Posts Tagged ‘GUI’

PowerShell Multi-Line Input Box Dialog, Open File Dialog, Folder Browser Dialog, Input Box, and Message Box

May 1st, 2013 41 comments

Updated May 17, 2013 to fix potential bug and add more parameters to some functions.

Updated Dec 5, 2013 to release COM object from Read-FolderBrowserDialog function.

I love PowerShell, and when prompting users for input I often prefer to use GUI controls rather than have them enter everything into the console, as some things like browsing for files or folders or entering multi-line text aren’t very pleasing to do directly in the PowerShell prompt window.  So I thought I’d share some PowerShell code that I often use for these purposes.  Below I give the code for creating each type of GUI control from a function, an example of calling the function, and a screen shot of what the resulting GUI control looks like.

Show a message box


# Show message box popup and return the button clicked by the user.
function Read-MessageBoxDialog([string]$Message, [string]$WindowTitle, [System.Windows.Forms.MessageBoxButtons]$Buttons = [System.Windows.Forms.MessageBoxButtons]::OK, [System.Windows.Forms.MessageBoxIcon]$Icon = [System.Windows.Forms.MessageBoxIcon]::None)
	Add-Type -AssemblyName System.Windows.Forms
	return [System.Windows.Forms.MessageBox]::Show($Message, $WindowTitle, $Buttons, $Icon)


$buttonClicked = Read-MessageBoxDialog -Message "Please press the OK button." -WindowTitle "Message Box Example" -Buttons OKCancel -Icon Exclamation
if ($buttonClicked -eq "OK") { Write-Host "Thanks for pressing OK" }
else { Write-Host "You clicked $buttonClicked" }

Message Box Example


Prompt for single-line user input


# Show input box popup and return the value entered by the user.
function Read-InputBoxDialog([string]$Message, [string]$WindowTitle, [string]$DefaultText)
	Add-Type -AssemblyName Microsoft.VisualBasic
	return [Microsoft.VisualBasic.Interaction]::InputBox($Message, $WindowTitle, $DefaultText)


$textEntered = Read-InputBoxDialog -Message "Please enter the word 'Banana'" -WindowTitle "Input Box Example" -DefaultText "Apple"
if ($textEntered -eq $null) { Write-Host "You clicked Cancel" }
elseif ($textEntered -eq "Banana") { Write-Host "Thanks for typing Banana" }
else { Write-Host "You entered $textEntered" }

Input Box Example


Prompt for a file (based on a post the Scripting Guy made)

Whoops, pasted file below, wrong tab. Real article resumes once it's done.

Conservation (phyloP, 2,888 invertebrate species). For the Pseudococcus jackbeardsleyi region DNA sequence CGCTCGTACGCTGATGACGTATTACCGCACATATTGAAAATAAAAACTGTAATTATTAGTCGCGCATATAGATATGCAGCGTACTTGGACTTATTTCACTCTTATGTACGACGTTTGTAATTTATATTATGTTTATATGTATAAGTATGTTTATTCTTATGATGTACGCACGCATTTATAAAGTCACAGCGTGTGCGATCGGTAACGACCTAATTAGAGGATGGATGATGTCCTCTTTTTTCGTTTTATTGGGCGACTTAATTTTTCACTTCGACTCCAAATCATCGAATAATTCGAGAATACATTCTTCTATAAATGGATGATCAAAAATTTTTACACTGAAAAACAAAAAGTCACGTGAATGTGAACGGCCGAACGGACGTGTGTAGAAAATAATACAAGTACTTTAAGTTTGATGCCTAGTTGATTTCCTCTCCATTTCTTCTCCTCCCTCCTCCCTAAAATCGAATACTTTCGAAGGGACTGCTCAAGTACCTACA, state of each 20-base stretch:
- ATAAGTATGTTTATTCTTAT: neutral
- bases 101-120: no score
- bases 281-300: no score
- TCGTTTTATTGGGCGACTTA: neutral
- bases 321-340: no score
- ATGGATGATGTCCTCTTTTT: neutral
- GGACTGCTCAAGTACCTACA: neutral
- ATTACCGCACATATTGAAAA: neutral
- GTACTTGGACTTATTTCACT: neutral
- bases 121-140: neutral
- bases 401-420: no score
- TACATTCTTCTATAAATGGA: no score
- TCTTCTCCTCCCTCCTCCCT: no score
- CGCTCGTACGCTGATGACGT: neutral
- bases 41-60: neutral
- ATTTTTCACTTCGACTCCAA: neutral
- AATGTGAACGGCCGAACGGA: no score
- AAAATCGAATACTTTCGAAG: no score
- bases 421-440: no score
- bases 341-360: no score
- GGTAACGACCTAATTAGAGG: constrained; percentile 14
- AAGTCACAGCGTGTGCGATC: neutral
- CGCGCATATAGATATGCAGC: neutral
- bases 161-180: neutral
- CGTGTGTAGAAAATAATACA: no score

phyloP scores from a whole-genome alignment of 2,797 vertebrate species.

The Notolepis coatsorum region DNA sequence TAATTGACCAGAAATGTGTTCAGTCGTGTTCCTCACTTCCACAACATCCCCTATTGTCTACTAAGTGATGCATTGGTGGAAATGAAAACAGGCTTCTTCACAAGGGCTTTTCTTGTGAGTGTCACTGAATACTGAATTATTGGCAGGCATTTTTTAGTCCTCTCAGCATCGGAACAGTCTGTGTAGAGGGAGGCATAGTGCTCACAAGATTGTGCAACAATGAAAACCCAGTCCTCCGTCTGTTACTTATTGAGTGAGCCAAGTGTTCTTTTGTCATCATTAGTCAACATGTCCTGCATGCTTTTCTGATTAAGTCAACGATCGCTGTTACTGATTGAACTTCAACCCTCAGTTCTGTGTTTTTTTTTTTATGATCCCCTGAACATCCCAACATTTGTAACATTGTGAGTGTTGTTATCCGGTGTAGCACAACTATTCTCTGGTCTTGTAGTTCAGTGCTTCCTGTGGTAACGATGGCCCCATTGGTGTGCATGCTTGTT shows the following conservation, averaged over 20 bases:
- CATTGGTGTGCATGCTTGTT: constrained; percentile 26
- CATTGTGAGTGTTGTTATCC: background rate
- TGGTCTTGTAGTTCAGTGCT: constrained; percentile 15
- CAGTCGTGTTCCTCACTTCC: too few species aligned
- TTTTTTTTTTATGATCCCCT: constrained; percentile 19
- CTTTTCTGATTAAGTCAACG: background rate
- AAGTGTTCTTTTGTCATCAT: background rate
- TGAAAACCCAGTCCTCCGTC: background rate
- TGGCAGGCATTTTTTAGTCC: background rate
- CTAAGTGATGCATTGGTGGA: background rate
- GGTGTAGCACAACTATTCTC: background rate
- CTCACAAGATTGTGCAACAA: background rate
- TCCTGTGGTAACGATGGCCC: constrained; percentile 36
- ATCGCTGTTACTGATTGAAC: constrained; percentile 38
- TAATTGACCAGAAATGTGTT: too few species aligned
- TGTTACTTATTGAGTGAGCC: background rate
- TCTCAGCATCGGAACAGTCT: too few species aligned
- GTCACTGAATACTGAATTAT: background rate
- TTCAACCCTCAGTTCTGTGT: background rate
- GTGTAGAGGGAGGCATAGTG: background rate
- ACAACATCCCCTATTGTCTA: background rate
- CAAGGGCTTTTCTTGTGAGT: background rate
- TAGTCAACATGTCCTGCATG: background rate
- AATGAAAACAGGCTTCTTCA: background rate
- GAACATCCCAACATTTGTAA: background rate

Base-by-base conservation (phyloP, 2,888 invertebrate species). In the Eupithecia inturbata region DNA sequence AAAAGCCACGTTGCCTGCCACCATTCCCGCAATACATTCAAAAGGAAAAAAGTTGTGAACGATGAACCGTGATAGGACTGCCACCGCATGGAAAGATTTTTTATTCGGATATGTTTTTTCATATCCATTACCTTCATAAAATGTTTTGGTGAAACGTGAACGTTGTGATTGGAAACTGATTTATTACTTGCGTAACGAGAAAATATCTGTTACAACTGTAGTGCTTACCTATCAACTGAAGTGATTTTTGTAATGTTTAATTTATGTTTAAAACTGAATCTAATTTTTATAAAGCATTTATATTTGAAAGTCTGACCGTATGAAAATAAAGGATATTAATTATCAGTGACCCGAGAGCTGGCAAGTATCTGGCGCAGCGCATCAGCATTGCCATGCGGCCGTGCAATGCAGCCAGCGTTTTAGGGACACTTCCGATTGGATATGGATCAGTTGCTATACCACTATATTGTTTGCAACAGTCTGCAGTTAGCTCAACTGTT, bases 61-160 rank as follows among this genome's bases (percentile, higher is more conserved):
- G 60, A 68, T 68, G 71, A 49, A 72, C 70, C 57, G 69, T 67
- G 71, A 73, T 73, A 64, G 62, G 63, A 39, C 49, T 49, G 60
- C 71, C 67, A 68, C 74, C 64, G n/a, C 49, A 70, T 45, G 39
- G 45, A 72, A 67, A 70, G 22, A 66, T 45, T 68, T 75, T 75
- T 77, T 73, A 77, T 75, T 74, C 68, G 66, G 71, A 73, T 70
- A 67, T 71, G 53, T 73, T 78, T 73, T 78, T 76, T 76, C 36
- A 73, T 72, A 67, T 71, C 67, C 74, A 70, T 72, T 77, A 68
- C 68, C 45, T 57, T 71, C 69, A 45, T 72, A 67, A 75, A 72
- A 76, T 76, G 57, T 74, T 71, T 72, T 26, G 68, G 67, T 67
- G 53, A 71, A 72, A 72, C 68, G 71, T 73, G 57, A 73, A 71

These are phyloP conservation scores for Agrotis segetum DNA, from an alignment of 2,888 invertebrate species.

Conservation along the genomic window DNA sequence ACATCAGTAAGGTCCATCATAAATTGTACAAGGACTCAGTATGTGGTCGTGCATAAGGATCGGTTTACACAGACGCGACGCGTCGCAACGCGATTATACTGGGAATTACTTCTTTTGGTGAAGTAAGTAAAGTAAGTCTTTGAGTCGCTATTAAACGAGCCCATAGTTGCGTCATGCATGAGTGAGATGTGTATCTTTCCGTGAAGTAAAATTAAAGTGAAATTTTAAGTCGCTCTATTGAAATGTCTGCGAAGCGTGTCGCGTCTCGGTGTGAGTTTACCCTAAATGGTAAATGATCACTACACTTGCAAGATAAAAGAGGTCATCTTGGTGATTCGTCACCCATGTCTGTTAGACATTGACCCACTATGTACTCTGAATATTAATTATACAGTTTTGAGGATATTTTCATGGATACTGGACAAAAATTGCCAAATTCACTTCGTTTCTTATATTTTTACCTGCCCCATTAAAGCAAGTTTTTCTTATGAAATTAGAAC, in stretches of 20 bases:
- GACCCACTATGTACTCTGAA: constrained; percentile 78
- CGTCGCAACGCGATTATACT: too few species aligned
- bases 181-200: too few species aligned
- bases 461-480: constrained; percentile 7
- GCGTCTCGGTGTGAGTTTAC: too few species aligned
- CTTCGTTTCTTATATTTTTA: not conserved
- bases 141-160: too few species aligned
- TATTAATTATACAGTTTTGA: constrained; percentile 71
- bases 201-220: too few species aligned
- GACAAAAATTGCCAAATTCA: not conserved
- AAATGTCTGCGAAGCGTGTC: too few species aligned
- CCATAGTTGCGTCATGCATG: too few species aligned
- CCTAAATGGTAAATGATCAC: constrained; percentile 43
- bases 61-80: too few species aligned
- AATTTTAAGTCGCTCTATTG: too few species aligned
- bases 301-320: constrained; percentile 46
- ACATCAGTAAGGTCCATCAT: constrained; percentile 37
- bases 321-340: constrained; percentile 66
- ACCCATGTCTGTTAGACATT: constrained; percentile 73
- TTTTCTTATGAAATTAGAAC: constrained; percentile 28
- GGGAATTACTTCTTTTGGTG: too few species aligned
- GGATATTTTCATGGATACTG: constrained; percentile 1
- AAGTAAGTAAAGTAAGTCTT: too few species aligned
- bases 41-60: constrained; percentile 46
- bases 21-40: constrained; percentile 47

# Show an Open File Dialog and return the file selected by the user.
function Read-OpenFileDialog([string]$WindowTitle, [string]$InitialDirectory, [string]$Filter = "All files (*.*)|*.*", [switch]$AllowMultiSelect)
	Add-Type -AssemblyName System.Windows.Forms
	$openFileDialog = New-Object System.Windows.Forms.OpenFileDialog
	$openFileDialog.Title = $WindowTitle
	if (![string]::IsNullOrWhiteSpace($InitialDirectory)) { $openFileDialog.InitialDirectory = $InitialDirectory }
	$openFileDialog.Filter = $Filter
	if ($AllowMultiSelect) { $openFileDialog.MultiSelect = $true }
	$openFileDialog.ShowHelp = $true	# Without this line the ShowDialog() function may hang depending on system configuration and running from console vs. ISE.
	$openFileDialog.ShowDialog() > $null
	if ($AllowMultiSelect) { return $openFileDialog.Filenames } else { return $openFileDialog.Filename }


$filePath = Read-OpenFileDialog -WindowTitle "Select Text File Example" -InitialDirectory 'C:\' -Filter "Text files (*.txt)|*.txt"
if (![string]::IsNullOrEmpty($filePath)) { Write-Host "You selected the file: $filePath" }
else { "You did not select a file." }

Select Text File Example


Prompt for a directory (based on this post, as using System.Windows.Forms.FolderBrowserDialog may hang depending on system configuration and running from the console vs. PS ISE)


# Show an Open Folder Dialog and return the directory selected by the user.
function Read-FolderBrowserDialog([string]$Message, [string]$InitialDirectory, [switch]$NoNewFolderButton)
    $browseForFolderOptions = 0
    if ($NoNewFolderButton) { $browseForFolderOptions += 512 }

	$app = New-Object -ComObject Shell.Application
	$folder = $app.BrowseForFolder(0, $Message, $browseForFolderOptions, $InitialDirectory)
	if ($folder) { $selectedDirectory = $folder.Self.Path } else { $selectedDirectory = '' }
	[System.Runtime.Interopservices.Marshal]::ReleaseComObject($app) > $null
	return $selectedDirectory


$directoryPath = Read-FolderBrowserDialog -Message "Please select a directory" -InitialDirectory 'C:\' -NoNewFolderButton
if (![string]::IsNullOrEmpty($directoryPath)) { Write-Host "You selected the directory: $directoryPath" }
else { "You did not select a directory." }

Browse For Folder


Prompt for multi-line user input (based on code shown in this TechNet article)


function Read-MultiLineInputBoxDialog([string]$Message, [string]$WindowTitle, [string]$DefaultText)
	Prompts the user with a multi-line input box and returns the text they enter, or null if they cancelled the prompt.
	Prompts the user with a multi-line input box and returns the text they enter, or null if they cancelled the prompt.
	The message to display to the user explaining what text we are asking them to enter.
	.PARAMETER WindowTitle
	The text to display on the prompt window's title.
	.PARAMETER DefaultText
	The default text to show in the input box.
	$userText = Read-MultiLineInputDialog "Input some text please:" "Get User's Input"
	Shows how to create a simple prompt to get mutli-line input from a user.
	# Setup the default multi-line address to fill the input box with.
	$defaultAddress = @'
	John Doe
	123 St.
	Some Town, SK, Canada
	A1B 2C3
	$address = Read-MultiLineInputDialog "Please enter your full address, including name, street, city, and postal code:" "Get User's Address" $defaultAddress
	if ($address -eq $null)
		Write-Error "You pressed the Cancel button on the multi-line input box."
	Prompts the user for their address and stores it in a variable, pre-filling the input box with a default multi-line address.
	If the user pressed the Cancel button an error is written to the console.
	$inputText = Read-MultiLineInputDialog -Message "If you have a really long message you can break it apart`nover two lines with the powershell newline character:" -WindowTitle "Window Title" -DefaultText "Default text for the input box."